credit: NASA/SeaWIFS

Rose’s theory, while it may well connect with the biblical Flood account, more specifically addresses another long-standing skeptical challenge to the veracity of Scripture. Critics often mock the Bible’s description of the Garden of Eden. Genesis 2 claims that the Pishon, Gihon, Tigris, and Euphrates Rivers all meet together in Eden.5 This account has strained credulity given that the Pishon and Gihon—during the close of the last ice age—flowed from the mountains of central Arabia (Havilah) and southwest Arabia (Cush), respectively, while the Tigris and Euphrates flowed, as they do today, from the mountains of Ararat in Armenia and Turkey (see Figure 1), and nowhere on Earth would the four come together today.

All four rivers do flow into different parts of the Persian Gulf, however. And it now appears the four rivers would have converged in what Rose identifies as the Gulf Oasis, an area also watered by springs welling up from subterranean aquifers. In describing Eden, Genesis 2:6 says,“[S]treams came up from the earth and watered the whole surface of the ground.” The existence of the Gulf Oasis lends credence to the biblical
description of these features of the Garden of Eden.

Uerpmann’s team adds the footnote that certain geographical features of the ancient era, such as the presence of rivers flowing through southern Arabia coupled with a smaller Red Sea, might have greatly facilitated human migration out of Africa into the Oasis. Or, as they also point out, the same geography could have promoted migration in the opposite direction.6

Rose goes on to point out that the existence of the Gulf Oasis is consistent with the biblical account of Noah’s flood. The combination of 1) a lengthy torrential rain storm, 2) a tectonic event to burst open subterranean aquifers*, 3) a surge of Indian Ocean water through the Strait of Hormuz, and 4) a heat wave to generate a sudden snowmelt in the surrounding mountains certainly would have caused a devastating flood. It would have been sufficient to wipe out all inhabitants (other than those aboard Noah’s ark) in the Gulf Oasis region, the Mesopotamian Plain, and a large area surrounding Mesopotamia, including what is now the Persian Gulf. Given that the world’s population was concentrated in this area and had not yet spread beyond (as the Genesis 11 indicates) an event of this magnitude agrees with everything Genesis 6–9 tells us about Noah’s flood.8 Rose’s study provides an example of how scientific advance, in this case archeological research, enhances our confidence in the accuracy and reliability of God’s Word. It can be trusted in all respects to reveal truth to all generations of humanity, without exception. And that includes the scientifically sophisticated people of the 21st century.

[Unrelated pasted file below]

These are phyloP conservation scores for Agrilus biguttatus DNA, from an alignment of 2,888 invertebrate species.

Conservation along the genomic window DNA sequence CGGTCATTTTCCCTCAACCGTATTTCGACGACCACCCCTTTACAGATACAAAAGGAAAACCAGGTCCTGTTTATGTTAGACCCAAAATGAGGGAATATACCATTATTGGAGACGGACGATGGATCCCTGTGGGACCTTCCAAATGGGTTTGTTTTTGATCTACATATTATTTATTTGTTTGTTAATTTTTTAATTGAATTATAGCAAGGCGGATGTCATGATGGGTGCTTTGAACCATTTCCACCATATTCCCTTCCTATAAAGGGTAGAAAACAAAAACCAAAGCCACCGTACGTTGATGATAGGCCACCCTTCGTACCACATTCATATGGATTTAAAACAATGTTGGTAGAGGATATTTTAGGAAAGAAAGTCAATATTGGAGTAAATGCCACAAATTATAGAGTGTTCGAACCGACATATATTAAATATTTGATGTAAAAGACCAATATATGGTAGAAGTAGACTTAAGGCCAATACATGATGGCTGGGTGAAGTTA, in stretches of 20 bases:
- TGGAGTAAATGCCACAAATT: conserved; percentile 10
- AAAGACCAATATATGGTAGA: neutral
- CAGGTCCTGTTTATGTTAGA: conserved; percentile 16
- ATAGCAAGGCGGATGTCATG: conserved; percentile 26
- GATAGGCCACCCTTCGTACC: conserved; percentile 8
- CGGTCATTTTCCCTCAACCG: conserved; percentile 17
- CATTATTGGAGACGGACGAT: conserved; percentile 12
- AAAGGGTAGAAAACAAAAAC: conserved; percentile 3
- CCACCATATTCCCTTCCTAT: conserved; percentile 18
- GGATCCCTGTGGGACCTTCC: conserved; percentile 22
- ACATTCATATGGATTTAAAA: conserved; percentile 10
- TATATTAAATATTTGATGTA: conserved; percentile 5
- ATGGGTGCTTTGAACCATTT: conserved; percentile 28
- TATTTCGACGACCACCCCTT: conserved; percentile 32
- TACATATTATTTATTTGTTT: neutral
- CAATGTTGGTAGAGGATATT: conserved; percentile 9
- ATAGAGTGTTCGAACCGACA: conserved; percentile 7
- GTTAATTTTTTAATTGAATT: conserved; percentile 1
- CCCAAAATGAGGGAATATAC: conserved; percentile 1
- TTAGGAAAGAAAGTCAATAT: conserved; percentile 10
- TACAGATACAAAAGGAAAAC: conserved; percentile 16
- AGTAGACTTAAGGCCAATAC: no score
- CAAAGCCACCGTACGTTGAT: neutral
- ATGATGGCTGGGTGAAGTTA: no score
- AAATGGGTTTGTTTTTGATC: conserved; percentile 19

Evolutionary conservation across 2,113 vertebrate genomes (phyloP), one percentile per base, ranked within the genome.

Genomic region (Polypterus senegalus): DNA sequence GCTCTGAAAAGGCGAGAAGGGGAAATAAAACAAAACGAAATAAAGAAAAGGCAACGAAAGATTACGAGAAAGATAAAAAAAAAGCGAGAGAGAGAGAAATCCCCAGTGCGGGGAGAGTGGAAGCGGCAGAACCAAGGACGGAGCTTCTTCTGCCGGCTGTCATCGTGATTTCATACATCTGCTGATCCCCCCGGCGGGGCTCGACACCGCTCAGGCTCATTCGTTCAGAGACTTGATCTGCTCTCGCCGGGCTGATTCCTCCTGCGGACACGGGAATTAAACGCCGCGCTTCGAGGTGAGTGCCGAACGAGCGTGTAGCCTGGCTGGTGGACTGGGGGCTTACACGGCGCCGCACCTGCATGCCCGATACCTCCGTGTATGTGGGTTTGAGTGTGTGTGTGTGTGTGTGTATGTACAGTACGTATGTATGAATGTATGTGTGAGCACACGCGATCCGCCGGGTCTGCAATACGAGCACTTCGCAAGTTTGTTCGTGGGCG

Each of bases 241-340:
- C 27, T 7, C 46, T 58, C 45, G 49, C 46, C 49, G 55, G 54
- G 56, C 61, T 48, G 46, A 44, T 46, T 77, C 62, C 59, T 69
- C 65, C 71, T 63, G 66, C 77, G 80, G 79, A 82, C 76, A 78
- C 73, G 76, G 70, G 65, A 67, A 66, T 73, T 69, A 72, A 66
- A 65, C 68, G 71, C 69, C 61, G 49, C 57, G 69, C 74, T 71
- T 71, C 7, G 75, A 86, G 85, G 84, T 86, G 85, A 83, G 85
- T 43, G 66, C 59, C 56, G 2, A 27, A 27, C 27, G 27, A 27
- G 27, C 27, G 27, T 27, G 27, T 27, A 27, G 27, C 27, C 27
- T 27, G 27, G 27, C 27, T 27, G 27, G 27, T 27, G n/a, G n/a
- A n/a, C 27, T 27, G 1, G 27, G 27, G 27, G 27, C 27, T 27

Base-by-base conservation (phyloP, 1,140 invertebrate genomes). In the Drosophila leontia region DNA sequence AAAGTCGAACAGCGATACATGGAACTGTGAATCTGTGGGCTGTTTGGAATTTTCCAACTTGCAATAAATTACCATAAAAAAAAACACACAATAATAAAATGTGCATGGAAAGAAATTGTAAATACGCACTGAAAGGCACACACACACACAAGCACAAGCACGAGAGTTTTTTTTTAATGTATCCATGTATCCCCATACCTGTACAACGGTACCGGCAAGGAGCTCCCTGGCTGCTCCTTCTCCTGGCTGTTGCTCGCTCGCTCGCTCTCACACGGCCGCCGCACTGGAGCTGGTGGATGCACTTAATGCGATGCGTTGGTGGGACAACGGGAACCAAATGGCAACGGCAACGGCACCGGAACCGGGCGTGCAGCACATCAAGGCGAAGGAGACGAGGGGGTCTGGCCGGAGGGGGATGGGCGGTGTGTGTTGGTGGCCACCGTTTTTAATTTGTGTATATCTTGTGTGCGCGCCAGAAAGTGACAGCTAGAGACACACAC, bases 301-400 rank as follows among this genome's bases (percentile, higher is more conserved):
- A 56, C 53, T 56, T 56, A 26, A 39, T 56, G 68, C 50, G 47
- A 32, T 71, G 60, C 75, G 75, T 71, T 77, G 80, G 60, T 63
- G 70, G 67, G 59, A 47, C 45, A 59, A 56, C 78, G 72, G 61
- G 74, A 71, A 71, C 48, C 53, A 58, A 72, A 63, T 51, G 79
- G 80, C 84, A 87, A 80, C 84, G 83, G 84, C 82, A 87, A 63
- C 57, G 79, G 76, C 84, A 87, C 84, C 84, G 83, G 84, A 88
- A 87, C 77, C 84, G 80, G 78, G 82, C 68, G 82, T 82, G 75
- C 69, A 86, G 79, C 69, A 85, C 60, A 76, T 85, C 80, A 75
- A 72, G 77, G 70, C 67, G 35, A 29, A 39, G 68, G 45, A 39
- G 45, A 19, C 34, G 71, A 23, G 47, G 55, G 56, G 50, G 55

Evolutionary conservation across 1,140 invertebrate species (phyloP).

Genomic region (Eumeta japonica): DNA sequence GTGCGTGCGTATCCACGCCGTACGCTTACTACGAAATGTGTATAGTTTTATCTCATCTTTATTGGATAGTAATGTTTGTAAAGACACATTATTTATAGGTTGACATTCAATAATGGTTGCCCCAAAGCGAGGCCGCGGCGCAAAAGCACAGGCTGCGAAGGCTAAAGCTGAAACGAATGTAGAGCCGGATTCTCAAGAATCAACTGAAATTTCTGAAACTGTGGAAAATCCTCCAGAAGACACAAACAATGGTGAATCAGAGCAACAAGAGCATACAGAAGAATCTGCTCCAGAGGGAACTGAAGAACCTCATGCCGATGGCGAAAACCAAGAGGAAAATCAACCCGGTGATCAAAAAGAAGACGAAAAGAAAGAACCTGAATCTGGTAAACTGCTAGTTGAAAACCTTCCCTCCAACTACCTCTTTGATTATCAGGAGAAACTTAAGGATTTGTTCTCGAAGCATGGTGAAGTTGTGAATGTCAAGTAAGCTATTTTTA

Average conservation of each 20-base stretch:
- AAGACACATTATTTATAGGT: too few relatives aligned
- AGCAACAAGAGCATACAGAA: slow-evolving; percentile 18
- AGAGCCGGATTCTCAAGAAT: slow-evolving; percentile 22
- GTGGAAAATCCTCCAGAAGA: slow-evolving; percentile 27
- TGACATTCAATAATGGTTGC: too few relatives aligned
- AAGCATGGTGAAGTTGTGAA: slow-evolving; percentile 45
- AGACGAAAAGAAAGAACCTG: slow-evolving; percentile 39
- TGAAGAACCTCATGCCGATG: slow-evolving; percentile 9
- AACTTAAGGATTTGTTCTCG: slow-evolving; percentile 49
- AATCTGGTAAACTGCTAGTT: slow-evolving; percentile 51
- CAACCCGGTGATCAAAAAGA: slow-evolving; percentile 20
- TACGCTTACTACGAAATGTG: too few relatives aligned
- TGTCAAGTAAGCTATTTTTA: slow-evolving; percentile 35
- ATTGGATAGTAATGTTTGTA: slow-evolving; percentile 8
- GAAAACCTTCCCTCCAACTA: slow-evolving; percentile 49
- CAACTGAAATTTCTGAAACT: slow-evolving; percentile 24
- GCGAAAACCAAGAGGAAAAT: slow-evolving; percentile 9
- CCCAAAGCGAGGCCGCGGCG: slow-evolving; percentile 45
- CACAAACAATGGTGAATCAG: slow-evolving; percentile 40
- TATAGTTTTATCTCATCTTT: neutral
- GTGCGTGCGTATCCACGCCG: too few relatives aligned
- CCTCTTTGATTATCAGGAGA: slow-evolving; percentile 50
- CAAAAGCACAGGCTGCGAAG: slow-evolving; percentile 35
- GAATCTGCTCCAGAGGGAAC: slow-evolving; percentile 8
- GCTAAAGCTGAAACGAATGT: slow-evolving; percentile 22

*Genesis 7:11 identifies “springs of the great deep” as one source of the flood waters.

  1. Jeffrey I. Rose, “New Light on Human Prehistory in the Arabo-PersianGulf Oasis,” Current Anthropology 51 (December 2010): 849–83.
  2. Jeanna Bryner, “Lost Civilization May Have Existed Beneath the Persian Gulf,” LiveScience (December 9, 2010), (accessed December 10, 2010)
  3. Hans-Peter Uerpmann with Margarethe Uerpmann, The Capital Area of Northern Oman. Pt. 3: Stone Age Sites and Their Natural Environment (Weisbaden, Germany: Reichert, 2003); Hans-Peter Uerpmann, Margarethe Uerpmann, and Sabah A. Jasim, editors, The Archeology of Jebel al-Buhais, Sharjah, United Arab Emirates. Vol. 1: Funeral Monuments and Human Remains From Jebel al-Buhais (Tubingen, Germany: Kerns, 2006).
  4. Simon J. Armitage et al., “The Southern Route ‘Out of Africa’: Evidence for an Early Expansion of Modern Humans into Arabia,” Science 331 (January 28, 2011): 453–56.
  5. Genesis 2:10–14.
  6. Armitage et al.: 456.
  7. Hugh Ross, More Than a Theory (Grand Rapids: Baker, 2009): 189–90.
  8. Hugh Ross, The Genesis Question, 2nd ed. (Colorado Springs: Nav-
    Press, 2001): 127–72.